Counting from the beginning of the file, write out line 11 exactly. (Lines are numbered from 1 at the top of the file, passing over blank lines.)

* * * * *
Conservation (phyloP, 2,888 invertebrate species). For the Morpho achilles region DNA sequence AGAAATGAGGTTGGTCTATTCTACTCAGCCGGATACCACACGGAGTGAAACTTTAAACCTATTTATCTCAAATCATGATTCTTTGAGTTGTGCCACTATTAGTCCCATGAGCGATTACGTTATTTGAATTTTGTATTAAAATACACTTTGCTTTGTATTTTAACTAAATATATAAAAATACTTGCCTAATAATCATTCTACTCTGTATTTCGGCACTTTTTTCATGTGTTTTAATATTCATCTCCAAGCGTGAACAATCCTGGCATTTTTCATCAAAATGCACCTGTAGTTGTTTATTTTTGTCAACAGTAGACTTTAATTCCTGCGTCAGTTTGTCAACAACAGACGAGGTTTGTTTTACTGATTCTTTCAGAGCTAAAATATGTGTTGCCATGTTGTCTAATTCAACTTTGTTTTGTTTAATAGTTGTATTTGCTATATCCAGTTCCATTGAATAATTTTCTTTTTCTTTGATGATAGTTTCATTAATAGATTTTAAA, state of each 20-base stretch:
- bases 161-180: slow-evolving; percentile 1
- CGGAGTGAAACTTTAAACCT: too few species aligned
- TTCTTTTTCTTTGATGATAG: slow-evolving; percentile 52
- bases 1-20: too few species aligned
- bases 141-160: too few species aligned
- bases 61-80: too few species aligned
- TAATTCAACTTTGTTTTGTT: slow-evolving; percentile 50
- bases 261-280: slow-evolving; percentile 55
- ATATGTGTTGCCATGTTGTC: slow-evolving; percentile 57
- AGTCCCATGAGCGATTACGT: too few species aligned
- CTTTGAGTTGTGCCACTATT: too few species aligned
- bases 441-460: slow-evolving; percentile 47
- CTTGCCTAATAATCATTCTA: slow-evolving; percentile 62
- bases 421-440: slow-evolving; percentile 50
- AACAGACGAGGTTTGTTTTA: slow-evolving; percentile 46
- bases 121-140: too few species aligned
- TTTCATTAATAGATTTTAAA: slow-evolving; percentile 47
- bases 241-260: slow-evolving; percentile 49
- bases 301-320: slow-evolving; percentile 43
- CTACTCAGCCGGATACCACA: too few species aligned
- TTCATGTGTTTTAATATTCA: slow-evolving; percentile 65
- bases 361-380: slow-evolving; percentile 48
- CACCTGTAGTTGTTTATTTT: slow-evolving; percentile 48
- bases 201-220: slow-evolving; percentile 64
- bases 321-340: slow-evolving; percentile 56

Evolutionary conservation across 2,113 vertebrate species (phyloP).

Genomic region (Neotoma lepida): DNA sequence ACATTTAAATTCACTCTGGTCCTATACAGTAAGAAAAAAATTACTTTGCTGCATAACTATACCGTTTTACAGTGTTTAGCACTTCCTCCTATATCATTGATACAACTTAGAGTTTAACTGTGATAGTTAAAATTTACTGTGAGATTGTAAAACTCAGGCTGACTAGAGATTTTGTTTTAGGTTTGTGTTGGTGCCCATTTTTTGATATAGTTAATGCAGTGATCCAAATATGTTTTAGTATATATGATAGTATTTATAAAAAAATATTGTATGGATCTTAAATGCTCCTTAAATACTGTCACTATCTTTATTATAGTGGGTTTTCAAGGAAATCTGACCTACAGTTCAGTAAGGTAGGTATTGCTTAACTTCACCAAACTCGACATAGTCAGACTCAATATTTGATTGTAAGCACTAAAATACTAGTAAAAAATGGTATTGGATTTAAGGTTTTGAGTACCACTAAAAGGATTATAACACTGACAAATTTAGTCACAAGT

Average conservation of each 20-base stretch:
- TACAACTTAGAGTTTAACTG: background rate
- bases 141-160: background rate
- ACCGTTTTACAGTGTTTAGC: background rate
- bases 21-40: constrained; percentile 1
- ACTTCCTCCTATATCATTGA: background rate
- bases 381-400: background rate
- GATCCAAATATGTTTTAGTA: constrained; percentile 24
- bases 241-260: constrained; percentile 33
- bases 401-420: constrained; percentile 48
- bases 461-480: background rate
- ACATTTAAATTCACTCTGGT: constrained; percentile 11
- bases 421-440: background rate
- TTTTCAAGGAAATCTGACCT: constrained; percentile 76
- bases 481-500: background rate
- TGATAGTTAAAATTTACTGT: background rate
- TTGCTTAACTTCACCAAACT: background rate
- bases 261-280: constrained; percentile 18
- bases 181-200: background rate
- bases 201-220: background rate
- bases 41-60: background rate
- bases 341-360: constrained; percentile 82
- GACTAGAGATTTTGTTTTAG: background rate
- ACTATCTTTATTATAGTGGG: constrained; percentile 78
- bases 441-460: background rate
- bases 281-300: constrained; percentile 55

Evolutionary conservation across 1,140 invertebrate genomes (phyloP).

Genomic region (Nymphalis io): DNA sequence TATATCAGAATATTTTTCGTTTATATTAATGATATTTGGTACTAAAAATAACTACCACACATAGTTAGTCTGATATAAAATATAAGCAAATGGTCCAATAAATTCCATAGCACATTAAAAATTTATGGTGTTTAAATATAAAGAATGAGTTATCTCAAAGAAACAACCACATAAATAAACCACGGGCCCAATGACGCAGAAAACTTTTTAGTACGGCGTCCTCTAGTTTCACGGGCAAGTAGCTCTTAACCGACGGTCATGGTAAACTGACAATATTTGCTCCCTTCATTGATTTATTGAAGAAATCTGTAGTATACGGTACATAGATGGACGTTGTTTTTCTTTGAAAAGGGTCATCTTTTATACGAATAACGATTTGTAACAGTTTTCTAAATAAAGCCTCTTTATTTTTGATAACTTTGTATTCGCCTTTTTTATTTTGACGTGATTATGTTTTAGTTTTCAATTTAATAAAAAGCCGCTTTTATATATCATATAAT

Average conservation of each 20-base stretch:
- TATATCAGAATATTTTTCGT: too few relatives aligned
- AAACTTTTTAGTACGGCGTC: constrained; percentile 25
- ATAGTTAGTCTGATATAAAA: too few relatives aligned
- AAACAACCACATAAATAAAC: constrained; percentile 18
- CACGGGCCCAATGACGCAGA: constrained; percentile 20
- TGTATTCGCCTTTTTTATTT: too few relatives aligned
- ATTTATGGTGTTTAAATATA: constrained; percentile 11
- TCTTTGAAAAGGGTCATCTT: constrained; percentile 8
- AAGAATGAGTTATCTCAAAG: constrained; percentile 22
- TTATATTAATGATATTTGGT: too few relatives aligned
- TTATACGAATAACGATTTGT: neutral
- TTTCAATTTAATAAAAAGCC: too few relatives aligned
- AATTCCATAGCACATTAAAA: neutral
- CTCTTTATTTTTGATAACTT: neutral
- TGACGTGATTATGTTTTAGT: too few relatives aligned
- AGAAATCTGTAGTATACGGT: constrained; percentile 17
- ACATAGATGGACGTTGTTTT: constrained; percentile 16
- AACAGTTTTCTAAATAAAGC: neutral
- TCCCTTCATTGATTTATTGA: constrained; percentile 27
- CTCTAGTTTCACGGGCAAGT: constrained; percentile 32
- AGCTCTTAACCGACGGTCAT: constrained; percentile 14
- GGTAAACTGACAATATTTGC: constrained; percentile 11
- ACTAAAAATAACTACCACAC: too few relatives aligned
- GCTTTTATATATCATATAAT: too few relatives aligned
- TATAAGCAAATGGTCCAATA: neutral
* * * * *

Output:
- AGTCCCATGAGCGATTACGT: too few species aligned